In the four years since he returned to the Kremlin, Russian leader Vladimir Putin has presided over an aggressive foreign policy that has seen the annexation of Crimea as well as military interventions in Ukraine and Syria. Putin may be acting like a strong man on the world stage, but how strong is the Russian president’s position domestically? This was a question posed by professor Laura Henry at a lecture delivered April 5. Henry is the John F. and Dorothy H. Magee Associate Professor of Government, and Acting Chair of the Russian Department.
Henry was interviewed by Bowdoin College writer and multimedia producer Tom Porter April 8. She was a guest on the program ‘Bowdoin and Beyond,’ which airs Fridays 3 p.m.-4 p.m. on WBOR radio.
Edited excerpts from the interview:
Tom Porter: Your lecture was called Russia on the Rise? Why the question mark?
Laura Henry: Because that is the real question being asked by all Russia-watchers these days. We’re asking ourselves “is this a newly resurgent Russia? Are we seeing a return to the cold war? Do we need to worry about a regime willing to use military force to achieve its goals? Or is Russia a fundamentally weak regime and its foreign policy an expression of that weakness?”
TP: I understand you discussed the fallout in Moscow from the recent release of the so-called “Panama Papers,” which document how many public officials and wealthy individuals hid their assets from public scrutiny. What’s the Kremlin’s view on this story?
LH: The interesting thing here is that Putin doesn’t appear in the Panama Papers. So the Russia media is characterizing international press coverage of this issue as ‘Putin-ophobia’ for the way its portraying their leader. Putin’s name is being discussed however because one of his close friends, a professional musician named Sergei Roldugin, is revealed to be worth $2 billion, an inconceivable sum for a talented but modest cellist living in St. Petersburg. Many people think this is evidence that while Putin does not control wealth directly, he has many close friends and colleagues who control wealth on his behalf. These people are called “white gloves” who stand in for political officials and control the money. It’s also important to consider that Panama is not the most important state in terms of Russia’s corruption – we think more of Cyprus or Switzerland as being a haven for Russian money – so the fact that there’s $2 billion there that can be indirectly linked to Putin seems evidence of the vast sum of money that he does control.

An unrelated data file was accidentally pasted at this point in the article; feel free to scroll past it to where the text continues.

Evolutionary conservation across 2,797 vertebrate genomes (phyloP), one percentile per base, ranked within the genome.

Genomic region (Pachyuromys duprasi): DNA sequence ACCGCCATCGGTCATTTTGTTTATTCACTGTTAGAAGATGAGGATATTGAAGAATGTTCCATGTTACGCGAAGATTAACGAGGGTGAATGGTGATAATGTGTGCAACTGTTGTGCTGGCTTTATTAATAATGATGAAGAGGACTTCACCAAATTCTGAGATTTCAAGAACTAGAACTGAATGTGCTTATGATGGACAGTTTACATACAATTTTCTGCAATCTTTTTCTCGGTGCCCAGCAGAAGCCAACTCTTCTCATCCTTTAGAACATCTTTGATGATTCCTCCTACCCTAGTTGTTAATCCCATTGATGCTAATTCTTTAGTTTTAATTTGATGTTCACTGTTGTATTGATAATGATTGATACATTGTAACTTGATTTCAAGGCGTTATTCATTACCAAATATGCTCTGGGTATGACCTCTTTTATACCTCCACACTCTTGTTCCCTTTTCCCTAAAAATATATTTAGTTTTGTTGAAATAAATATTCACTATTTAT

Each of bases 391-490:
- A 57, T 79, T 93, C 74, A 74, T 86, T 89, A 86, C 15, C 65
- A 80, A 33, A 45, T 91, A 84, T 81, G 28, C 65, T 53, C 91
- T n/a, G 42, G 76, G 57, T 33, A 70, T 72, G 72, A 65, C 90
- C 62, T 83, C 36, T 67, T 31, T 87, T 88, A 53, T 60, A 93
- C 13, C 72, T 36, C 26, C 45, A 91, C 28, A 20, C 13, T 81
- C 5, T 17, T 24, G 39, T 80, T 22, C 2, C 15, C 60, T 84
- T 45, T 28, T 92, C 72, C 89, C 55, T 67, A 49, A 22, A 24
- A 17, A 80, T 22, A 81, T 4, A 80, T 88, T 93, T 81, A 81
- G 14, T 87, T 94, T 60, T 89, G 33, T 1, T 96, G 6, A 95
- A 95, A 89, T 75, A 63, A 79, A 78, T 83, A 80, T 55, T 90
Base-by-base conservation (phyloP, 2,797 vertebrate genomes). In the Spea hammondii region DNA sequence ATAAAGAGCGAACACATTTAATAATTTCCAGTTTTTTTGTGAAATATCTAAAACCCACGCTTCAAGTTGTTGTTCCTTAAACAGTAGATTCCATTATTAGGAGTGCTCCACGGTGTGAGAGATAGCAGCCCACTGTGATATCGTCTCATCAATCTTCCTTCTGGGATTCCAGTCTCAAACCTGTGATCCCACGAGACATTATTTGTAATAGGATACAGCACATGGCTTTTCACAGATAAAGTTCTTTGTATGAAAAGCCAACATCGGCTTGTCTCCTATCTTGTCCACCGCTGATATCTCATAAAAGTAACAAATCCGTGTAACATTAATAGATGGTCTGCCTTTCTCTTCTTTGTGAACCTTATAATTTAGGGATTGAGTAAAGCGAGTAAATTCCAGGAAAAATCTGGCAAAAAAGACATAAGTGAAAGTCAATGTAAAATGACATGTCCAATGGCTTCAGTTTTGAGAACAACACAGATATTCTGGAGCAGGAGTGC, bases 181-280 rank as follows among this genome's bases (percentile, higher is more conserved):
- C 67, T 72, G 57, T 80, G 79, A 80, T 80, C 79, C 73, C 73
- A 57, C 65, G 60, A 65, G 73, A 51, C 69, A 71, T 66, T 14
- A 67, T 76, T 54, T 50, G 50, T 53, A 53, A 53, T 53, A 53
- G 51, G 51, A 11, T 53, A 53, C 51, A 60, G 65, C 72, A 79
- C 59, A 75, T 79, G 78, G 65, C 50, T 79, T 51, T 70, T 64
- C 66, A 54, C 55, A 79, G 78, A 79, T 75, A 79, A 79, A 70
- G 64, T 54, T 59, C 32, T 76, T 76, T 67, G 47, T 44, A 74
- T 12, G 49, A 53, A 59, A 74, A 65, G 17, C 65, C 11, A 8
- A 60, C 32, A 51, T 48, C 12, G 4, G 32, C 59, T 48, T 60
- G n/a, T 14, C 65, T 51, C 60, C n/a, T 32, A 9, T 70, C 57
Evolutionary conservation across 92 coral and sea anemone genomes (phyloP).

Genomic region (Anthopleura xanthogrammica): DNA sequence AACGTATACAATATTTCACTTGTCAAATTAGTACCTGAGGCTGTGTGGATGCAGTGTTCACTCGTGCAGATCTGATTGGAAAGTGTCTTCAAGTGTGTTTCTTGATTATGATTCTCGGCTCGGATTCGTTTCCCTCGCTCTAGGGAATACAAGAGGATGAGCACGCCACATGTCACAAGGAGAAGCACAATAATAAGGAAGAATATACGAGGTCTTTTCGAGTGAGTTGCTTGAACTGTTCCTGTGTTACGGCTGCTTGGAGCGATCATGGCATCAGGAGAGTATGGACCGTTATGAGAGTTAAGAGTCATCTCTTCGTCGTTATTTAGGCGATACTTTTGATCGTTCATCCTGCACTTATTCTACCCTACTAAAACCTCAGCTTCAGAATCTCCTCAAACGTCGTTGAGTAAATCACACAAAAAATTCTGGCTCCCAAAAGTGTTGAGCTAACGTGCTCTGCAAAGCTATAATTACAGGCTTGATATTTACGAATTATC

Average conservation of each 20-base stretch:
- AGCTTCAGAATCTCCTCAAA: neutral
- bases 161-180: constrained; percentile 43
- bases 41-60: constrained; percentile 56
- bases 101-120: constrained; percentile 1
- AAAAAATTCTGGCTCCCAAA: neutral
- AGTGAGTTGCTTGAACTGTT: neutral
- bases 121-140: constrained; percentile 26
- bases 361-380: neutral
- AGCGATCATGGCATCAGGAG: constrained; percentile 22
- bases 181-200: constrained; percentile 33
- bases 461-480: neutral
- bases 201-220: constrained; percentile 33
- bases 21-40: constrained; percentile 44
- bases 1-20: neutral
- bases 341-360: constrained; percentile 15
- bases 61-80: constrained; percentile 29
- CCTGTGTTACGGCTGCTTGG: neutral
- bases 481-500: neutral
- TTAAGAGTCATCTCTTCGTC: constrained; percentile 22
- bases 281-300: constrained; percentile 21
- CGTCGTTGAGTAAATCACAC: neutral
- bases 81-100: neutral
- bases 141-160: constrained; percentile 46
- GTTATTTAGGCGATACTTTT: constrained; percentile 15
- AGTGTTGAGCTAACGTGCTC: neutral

TP: How much is Putin’s position affected by factors such as oil prices and sanctions?
LH: Those are central factors. The legitimacy of Putin’s first two terms in office, from 1999 to 2008, was founded on rising living standards fueled by rising oil prices. So Russians were happy to create a new social contract with Putin whereby in effect they would exchange improved infrastructure and higher living standards for a kind of political acquiescence to an increasingly authoritarian and semi-corrupt regime. But now, since 2012, Putin’s back in office and this legitimation strategy no longer works. We’ve not only seen the collapse of oil prices from $110 a barrel to as low as $18, but we’ve also seen the effect of economic sanctions on Russia. We’ve seen the currency slide in value from about 25 rubles to the dollar up as high as 80, and this is problematic for the many Russians who took out mortgages, car loans or other loans denominated either in dollars or euros. So their income has shrunk but their obligation or debt remains the same.
TP: So what effect is all this having on Putin’s popularity within Russia?
LH: It’s fascinating to note that that Putin’s popularity rating has remained at about the 80% mark, which would be the envy of any western politician. So how does he do it? Well it helps if you look at how Putin’s domestic and foreign policies have become intertwined. The 2004 “Orange Revolution” in neighboring Ukraine was an important moment for Putin and his regime when they looked next door and saw a huge social movement led by youth emerge in response to voter fraud in a presidential election. And that brought politics to a halt, forced a rerun of the election, and removed a corrupt and semi-authoritarian leader in favor of a more pro-western president.